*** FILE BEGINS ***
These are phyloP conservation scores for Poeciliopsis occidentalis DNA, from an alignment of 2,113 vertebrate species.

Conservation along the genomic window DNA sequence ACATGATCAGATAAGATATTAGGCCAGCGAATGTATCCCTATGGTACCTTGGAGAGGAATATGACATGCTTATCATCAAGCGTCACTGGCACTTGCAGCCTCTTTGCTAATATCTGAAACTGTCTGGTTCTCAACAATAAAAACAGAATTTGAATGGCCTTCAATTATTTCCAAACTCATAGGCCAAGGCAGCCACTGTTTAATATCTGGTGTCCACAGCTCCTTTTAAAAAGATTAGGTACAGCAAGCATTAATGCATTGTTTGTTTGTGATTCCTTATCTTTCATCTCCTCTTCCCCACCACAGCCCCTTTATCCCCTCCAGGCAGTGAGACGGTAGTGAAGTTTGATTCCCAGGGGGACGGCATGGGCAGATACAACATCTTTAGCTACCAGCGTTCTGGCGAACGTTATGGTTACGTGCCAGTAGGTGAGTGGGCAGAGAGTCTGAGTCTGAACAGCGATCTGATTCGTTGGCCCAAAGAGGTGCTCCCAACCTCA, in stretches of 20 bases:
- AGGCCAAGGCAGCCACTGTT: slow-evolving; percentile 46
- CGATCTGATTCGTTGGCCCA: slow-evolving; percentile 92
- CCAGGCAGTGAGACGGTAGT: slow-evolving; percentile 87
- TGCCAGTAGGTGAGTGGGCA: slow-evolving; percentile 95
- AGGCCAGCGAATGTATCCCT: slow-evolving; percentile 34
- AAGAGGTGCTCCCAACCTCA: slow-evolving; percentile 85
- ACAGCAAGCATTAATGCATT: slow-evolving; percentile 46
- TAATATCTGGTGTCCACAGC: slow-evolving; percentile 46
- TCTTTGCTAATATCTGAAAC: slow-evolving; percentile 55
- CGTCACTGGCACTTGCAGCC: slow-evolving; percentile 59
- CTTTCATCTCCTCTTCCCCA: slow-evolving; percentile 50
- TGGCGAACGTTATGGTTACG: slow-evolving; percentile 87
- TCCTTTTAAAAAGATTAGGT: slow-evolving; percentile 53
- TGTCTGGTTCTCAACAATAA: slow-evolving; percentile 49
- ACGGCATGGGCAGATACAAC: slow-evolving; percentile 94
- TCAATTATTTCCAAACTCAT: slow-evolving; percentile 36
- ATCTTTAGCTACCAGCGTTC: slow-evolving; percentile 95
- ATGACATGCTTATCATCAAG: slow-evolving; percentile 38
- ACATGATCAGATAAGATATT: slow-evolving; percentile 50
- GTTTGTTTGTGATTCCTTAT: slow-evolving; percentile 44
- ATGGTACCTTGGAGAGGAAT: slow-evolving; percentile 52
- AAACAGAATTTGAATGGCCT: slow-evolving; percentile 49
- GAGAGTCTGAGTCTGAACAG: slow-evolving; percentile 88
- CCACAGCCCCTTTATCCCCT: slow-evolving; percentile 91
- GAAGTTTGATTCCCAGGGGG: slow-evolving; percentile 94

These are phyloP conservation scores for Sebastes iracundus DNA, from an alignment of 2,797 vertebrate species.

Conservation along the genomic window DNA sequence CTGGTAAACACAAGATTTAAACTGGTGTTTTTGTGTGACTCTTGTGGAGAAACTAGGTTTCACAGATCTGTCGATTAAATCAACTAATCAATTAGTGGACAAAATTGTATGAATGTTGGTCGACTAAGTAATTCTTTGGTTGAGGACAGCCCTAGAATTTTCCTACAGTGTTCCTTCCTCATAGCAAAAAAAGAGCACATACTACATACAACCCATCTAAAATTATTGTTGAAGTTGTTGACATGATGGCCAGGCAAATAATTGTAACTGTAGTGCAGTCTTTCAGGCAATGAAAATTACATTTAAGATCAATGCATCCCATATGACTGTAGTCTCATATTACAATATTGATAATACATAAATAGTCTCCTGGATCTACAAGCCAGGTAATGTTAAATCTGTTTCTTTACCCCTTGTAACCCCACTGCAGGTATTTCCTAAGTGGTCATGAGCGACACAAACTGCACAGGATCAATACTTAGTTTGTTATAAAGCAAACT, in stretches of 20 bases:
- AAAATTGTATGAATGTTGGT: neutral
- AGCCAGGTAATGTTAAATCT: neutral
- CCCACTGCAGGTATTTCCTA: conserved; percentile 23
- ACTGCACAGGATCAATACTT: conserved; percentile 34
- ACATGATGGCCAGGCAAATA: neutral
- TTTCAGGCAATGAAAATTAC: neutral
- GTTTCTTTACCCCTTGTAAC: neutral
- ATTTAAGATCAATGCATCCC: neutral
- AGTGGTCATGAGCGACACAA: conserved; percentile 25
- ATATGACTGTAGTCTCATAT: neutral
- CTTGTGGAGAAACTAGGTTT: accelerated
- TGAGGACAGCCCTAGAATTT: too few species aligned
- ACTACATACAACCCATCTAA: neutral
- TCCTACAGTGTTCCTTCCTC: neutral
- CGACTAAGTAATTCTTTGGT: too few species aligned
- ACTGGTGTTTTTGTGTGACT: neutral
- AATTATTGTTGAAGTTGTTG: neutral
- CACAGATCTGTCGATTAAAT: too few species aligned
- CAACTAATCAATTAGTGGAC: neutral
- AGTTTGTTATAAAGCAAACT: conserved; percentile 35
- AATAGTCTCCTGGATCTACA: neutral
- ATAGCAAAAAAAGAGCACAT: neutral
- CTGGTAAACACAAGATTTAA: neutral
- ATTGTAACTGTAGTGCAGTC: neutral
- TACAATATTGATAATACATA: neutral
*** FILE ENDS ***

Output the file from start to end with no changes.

These are phyloP conservation scores for Poeciliopsis occidentalis DNA, from an alignment of 2,113 vertebrate species.

Conservation along the genomic window DNA sequence ACATGATCAGATAAGATATTAGGCCAGCGAATGTATCCCTATGGTACCTTGGAGAGGAATATGACATGCTTATCATCAAGCGTCACTGGCACTTGCAGCCTCTTTGCTAATATCTGAAACTGTCTGGTTCTCAACAATAAAAACAGAATTTGAATGGCCTTCAATTATTTCCAAACTCATAGGCCAAGGCAGCCACTGTTTAATATCTGGTGTCCACAGCTCCTTTTAAAAAGATTAGGTACAGCAAGCATTAATGCATTGTTTGTTTGTGATTCCTTATCTTTCATCTCCTCTTCCCCACCACAGCCCCTTTATCCCCTCCAGGCAGTGAGACGGTAGTGAAGTTTGATTCCCAGGGGGACGGCATGGGCAGATACAACATCTTTAGCTACCAGCGTTCTGGCGAACGTTATGGTTACGTGCCAGTAGGTGAGTGGGCAGAGAGTCTGAGTCTGAACAGCGATCTGATTCGTTGGCCCAAAGAGGTGCTCCCAACCTCA, in stretches of 20 bases:
- AGGCCAAGGCAGCCACTGTT: slow-evolving; percentile 46
- CGATCTGATTCGTTGGCCCA: slow-evolving; percentile 92
- CCAGGCAGTGAGACGGTAGT: slow-evolving; percentile 87
- TGCCAGTAGGTGAGTGGGCA: slow-evolving; percentile 95
- AGGCCAGCGAATGTATCCCT: slow-evolving; percentile 34
- AAGAGGTGCTCCCAACCTCA: slow-evolving; percentile 85
- ACAGCAAGCATTAATGCATT: slow-evolving; percentile 46
- TAATATCTGGTGTCCACAGC: slow-evolving; percentile 46
- TCTTTGCTAATATCTGAAAC: slow-evolving; percentile 55
- CGTCACTGGCACTTGCAGCC: slow-evolving; percentile 59
- CTTTCATCTCCTCTTCCCCA: slow-evolving; percentile 50
- TGGCGAACGTTATGGTTACG: slow-evolving; percentile 87
- TCCTTTTAAAAAGATTAGGT: slow-evolving; percentile 53
- TGTCTGGTTCTCAACAATAA: slow-evolving; percentile 49
- ACGGCATGGGCAGATACAAC: slow-evolving; percentile 94
- TCAATTATTTCCAAACTCAT: slow-evolving; percentile 36
- ATCTTTAGCTACCAGCGTTC: slow-evolving; percentile 95
- ATGACATGCTTATCATCAAG: slow-evolving; percentile 38
- ACATGATCAGATAAGATATT: slow-evolving; percentile 50
- GTTTGTTTGTGATTCCTTAT: slow-evolving; percentile 44
- ATGGTACCTTGGAGAGGAAT: slow-evolving; percentile 52
- AAACAGAATTTGAATGGCCT: slow-evolving; percentile 49
- GAGAGTCTGAGTCTGAACAG: slow-evolving; percentile 88
- CCACAGCCCCTTTATCCCCT: slow-evolving; percentile 91
- GAAGTTTGATTCCCAGGGGG: slow-evolving; percentile 94

These are phyloP conservation scores for Sebastes iracundus DNA, from an alignment of 2,797 vertebrate species.

Conservation along the genomic window DNA sequence CTGGTAAACACAAGATTTAAACTGGTGTTTTTGTGTGACTCTTGTGGAGAAACTAGGTTTCACAGATCTGTCGATTAAATCAACTAATCAATTAGTGGACAAAATTGTATGAATGTTGGTCGACTAAGTAATTCTTTGGTTGAGGACAGCCCTAGAATTTTCCTACAGTGTTCCTTCCTCATAGCAAAAAAAGAGCACATACTACATACAACCCATCTAAAATTATTGTTGAAGTTGTTGACATGATGGCCAGGCAAATAATTGTAACTGTAGTGCAGTCTTTCAGGCAATGAAAATTACATTTAAGATCAATGCATCCCATATGACTGTAGTCTCATATTACAATATTGATAATACATAAATAGTCTCCTGGATCTACAAGCCAGGTAATGTTAAATCTGTTTCTTTACCCCTTGTAACCCCACTGCAGGTATTTCCTAAGTGGTCATGAGCGACACAAACTGCACAGGATCAATACTTAGTTTGTTATAAAGCAAACT, in stretches of 20 bases:
- AAAATTGTATGAATGTTGGT: neutral
- AGCCAGGTAATGTTAAATCT: neutral
- CCCACTGCAGGTATTTCCTA: conserved; percentile 23
- ACTGCACAGGATCAATACTT: conserved; percentile 34
- ACATGATGGCCAGGCAAATA: neutral
- TTTCAGGCAATGAAAATTAC: neutral
- GTTTCTTTACCCCTTGTAAC: neutral
- ATTTAAGATCAATGCATCCC: neutral
- AGTGGTCATGAGCGACACAA: conserved; percentile 25
- ATATGACTGTAGTCTCATAT: neutral
- CTTGTGGAGAAACTAGGTTT: accelerated
- TGAGGACAGCCCTAGAATTT: too few species aligned
- ACTACATACAACCCATCTAA: neutral
- TCCTACAGTGTTCCTTCCTC: neutral
- CGACTAAGTAATTCTTTGGT: too few species aligned
- ACTGGTGTTTTTGTGTGACT: neutral
- AATTATTGTTGAAGTTGTTG: neutral
- CACAGATCTGTCGATTAAAT: too few species aligned
- CAACTAATCAATTAGTGGAC: neutral
- AGTTTGTTATAAAGCAAACT: conserved; percentile 35
- AATAGTCTCCTGGATCTACA: neutral
- ATAGCAAAAAAAGAGCACAT: neutral
- CTGGTAAACACAAGATTTAA: neutral
- ATTGTAACTGTAGTGCAGTC: neutral
- TACAATATTGATAATACATA: neutral